Bat For Lashes, the musical alter-ego of one Natasha Khan, has attracted much (inevitable) comparison to Björk and Kate Bush, and to some extent this holds water. There’s the same maverick female singer-songwriter thing going on, and Bat For Lashes has the same love of wrapping raw emotion in surprising sounds and arrangements so that the impact jumps out at you from several different angles at once.
However, Fur and Gold is far from an influence-hugging act of mimicry: the sound couldn’t possibly be stolen goods when it’s so exactly sculpted to fit Khan’s voice. Her vocal, whether in soft/atmospheric or bold and striking mode, always fits perfectly into the fabric of the music, adding to and becoming part of the atmosphere rather than superimposing itself over it. Around and between the vocals, seemingly delicate instrumentation is woven together in such a way as to lend it a complex, layered strength. Fur and Gold doesn’t so much use hooks as suggest them: whispering hints of melody, shared out between the violin, harpsichord and oddly mechanical sounding handclaps, provide enough of a tune to let the song worm its way firmly into your mind without ever overwhelming the atmospheric complexity of the whole.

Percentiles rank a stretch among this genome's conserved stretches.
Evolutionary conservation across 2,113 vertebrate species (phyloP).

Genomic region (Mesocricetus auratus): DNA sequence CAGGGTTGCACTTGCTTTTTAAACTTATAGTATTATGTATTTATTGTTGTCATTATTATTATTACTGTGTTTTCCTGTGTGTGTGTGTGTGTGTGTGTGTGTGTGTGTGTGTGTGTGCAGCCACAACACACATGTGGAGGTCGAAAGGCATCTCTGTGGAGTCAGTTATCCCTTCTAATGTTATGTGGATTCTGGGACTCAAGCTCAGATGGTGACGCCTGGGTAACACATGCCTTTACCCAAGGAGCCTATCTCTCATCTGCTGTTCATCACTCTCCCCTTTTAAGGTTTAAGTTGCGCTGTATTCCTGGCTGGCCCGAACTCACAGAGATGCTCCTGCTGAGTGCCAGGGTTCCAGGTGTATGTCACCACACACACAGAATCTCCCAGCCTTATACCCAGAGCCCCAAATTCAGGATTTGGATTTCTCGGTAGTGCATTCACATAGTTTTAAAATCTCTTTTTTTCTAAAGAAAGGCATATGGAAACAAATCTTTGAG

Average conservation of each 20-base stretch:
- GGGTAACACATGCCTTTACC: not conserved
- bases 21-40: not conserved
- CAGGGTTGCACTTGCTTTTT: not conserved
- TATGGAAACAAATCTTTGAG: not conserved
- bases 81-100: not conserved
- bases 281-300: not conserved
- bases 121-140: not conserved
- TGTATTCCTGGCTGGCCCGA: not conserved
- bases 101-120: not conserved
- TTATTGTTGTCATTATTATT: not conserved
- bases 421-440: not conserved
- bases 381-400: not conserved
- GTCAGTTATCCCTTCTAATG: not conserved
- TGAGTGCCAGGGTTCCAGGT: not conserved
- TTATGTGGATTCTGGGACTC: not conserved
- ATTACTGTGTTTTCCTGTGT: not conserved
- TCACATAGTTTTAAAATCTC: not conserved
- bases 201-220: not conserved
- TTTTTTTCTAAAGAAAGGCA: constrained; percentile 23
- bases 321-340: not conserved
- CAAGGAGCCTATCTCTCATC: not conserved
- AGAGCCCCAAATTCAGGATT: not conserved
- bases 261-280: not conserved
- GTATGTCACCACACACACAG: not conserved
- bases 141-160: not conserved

And that coherent atmosphere is the root of Fur and Gold’s power. By welding the mysticism, dream imagery and fairytale* quality of the lyrical content to the ethereal yet powerful music, an emotional rawness is balanced by a sense of distance and mystery which persists through repeated listens without feeling tired or spent. Although occasional slips into a more conventional or less complex sound sometimes loosen the album’s grip on the listener, it’s never long before the spell re-establishes itself. An entrancing, wonderfully surprising record which manages to feel both refreshing new and strangely timeless.
*Disclaimer: The fact that this record overcame my deep suspicion of anything which sounds even remotely reminiscent of New Age Crystal Gazing Bobbins is due entirely to the quality of the music. It should not be in any way interpreted as encouraging such nonsense.